These same groups were at war against each other prior to the 2006 rise of the ICU – a single uprising that revolutionized the clan wars in southern and central Somalia into masks of pseudo-Islamist rebellion. The self-styled 'moderate Islamist' factions, like the Ahlu Sunna militia, have allied with former clan warlords and war profiteers posing as businessmen. The uniting factor is to drive Shabaab out of south-central Somalia. However, the lack of a unified and cohesive long-term plan that incorporates a security and political strategy is a dangerous factor given the amount of bloodletting and mass displacement the wars are expected to cause. The current TFG-Ahlu Sunna misunderstanding is a case example of future disputes the TFG will face if and when the anti-Shabaab alliance succeeds in uprooting the insurgents from the contested regions in south-central Somalia.
There is the legitimate concern that in a post-Shabaab political environment, clan-based political interests and competition might reemerge its ugly head after recent years of anti-clan rule under the reign of Shabaab insurgent militia in major towns like Kismayo, Baidoa, Merka and Jowhar. Moreover, the balance of forces on the ground does not give the anti-Shabaab alliance any significant leverage to maintain long-term ground control and influence without sufficient support from TFG and external actors. What can be expected is a protracted conflict, characterized by guerrilla warfare, frequent change of control over towns and districts, increased terrorism and assassination activities in contested regions of south-central Somalia, and a burgeoning humanitarian crisis.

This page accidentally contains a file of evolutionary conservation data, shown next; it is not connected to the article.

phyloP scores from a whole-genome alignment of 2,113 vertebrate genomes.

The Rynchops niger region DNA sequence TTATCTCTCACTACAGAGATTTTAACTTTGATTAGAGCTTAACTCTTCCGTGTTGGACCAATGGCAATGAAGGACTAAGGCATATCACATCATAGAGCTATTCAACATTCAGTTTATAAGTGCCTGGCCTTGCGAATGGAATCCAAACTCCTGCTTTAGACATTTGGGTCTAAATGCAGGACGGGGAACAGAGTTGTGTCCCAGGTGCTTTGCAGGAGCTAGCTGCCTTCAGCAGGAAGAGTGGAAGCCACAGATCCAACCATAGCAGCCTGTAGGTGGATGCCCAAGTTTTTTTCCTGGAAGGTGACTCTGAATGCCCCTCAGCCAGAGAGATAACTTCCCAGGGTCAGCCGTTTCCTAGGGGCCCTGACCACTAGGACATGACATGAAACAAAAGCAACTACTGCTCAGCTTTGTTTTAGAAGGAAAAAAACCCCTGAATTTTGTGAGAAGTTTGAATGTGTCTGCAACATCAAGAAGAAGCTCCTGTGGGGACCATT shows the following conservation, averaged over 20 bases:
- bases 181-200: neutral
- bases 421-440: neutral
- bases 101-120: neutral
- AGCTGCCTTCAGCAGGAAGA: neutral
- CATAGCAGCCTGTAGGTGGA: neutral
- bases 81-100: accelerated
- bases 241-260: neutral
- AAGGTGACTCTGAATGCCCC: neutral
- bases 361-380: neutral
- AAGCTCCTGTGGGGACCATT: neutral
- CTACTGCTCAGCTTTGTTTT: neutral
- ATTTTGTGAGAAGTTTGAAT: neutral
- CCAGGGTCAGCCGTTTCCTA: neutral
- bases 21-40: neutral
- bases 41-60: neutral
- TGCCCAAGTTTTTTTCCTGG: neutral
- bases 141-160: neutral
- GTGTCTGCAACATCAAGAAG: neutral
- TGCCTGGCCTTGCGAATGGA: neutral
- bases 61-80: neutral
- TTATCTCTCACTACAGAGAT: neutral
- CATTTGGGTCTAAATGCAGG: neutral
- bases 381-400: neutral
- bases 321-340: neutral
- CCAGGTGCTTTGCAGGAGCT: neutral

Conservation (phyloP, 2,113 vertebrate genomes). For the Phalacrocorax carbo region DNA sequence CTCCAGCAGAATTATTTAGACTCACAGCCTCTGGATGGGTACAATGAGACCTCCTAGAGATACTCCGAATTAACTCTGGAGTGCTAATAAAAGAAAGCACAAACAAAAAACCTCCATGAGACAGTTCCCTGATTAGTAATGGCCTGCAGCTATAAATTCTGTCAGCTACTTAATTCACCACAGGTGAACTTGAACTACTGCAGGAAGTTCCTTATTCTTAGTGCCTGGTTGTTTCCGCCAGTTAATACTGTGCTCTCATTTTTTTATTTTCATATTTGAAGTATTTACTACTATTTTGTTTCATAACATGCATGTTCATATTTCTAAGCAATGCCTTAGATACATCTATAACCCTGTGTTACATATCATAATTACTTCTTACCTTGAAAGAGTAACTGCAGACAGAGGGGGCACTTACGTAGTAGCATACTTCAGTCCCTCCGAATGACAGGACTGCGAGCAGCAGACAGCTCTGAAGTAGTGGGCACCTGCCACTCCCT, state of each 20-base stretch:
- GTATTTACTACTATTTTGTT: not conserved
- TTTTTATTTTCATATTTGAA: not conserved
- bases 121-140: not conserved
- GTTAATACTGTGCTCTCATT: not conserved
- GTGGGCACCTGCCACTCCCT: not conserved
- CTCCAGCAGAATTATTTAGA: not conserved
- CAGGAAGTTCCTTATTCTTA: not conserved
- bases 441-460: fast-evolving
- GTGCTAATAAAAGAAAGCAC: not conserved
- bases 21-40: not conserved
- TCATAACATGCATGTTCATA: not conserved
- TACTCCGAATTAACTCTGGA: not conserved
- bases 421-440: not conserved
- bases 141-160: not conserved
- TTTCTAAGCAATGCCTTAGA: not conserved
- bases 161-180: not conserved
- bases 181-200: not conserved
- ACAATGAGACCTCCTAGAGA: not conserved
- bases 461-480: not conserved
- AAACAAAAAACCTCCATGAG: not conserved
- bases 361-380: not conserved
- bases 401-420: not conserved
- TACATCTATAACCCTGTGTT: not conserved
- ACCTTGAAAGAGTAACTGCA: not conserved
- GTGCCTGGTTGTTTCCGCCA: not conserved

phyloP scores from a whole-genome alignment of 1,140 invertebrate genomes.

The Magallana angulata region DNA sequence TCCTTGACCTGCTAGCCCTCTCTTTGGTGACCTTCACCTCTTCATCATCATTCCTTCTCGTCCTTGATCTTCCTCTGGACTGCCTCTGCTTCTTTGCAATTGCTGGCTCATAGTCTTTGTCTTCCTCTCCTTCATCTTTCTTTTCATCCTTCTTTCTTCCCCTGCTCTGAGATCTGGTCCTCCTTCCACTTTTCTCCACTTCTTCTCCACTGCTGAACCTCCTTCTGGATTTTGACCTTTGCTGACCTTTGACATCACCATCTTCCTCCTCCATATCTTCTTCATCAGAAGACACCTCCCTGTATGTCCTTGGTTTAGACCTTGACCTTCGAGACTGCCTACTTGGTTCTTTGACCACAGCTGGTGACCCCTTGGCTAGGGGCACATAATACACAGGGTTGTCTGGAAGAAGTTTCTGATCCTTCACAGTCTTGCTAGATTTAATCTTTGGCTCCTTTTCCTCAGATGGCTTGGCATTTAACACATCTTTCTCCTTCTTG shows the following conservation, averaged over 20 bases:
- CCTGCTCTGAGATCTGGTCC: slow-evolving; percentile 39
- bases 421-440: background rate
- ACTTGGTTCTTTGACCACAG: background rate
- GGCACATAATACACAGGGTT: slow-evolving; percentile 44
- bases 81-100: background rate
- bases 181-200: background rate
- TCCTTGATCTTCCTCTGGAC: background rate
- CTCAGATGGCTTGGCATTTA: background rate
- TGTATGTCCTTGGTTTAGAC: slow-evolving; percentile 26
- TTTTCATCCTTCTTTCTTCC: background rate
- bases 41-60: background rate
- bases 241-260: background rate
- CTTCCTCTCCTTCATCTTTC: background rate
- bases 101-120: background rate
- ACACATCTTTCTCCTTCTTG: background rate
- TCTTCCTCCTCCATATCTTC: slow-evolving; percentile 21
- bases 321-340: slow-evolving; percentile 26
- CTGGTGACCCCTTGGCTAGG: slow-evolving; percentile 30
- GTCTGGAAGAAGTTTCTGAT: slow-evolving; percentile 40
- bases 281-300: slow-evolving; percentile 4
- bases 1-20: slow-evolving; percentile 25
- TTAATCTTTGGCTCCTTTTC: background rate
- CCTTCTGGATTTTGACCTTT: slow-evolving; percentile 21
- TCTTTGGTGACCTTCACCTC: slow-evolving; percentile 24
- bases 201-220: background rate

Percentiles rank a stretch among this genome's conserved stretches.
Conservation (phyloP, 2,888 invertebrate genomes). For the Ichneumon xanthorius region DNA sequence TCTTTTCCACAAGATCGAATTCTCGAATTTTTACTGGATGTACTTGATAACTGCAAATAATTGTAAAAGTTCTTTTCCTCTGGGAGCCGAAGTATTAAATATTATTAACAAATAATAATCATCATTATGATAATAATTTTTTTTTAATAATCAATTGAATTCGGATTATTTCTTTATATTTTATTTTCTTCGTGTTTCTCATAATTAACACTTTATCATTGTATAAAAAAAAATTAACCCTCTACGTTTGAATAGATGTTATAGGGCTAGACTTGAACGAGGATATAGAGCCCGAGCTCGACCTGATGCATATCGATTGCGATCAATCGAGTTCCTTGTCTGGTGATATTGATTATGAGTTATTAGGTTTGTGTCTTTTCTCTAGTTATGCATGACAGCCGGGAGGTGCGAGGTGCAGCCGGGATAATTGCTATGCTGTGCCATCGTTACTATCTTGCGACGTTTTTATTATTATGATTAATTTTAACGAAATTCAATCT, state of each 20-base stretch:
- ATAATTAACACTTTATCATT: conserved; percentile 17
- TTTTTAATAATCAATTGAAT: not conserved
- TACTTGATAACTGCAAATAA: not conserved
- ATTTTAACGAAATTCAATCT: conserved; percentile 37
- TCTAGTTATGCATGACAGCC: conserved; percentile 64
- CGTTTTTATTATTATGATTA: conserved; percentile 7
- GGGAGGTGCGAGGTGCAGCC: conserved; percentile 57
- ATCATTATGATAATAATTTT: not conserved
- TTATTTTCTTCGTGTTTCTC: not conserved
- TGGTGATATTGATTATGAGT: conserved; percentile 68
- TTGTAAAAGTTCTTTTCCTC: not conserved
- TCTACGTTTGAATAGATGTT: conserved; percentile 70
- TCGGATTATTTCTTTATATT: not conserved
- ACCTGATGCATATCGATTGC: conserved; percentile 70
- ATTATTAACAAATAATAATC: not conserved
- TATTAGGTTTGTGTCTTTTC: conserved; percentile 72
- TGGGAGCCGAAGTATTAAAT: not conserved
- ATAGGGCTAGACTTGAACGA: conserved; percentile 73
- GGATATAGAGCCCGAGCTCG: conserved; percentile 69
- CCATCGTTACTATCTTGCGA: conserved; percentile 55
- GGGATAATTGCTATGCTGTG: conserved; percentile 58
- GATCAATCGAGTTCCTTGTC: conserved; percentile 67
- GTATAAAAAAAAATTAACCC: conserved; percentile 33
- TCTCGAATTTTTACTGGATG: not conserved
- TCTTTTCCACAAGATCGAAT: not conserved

The path to elections 2011
The Draft Federal Constitution is a national issue in Somalia. This document, prepared by a committee including Somali legal experts with U.N. input, is aimed at helping Somalia transition from the TFG to a future permanent Federal Government of Somalia. The August 2011 presidential election is looming and will be critical for the future of the TFG in Somalia, as a successful election process will pave the way for continuity and towards political stability.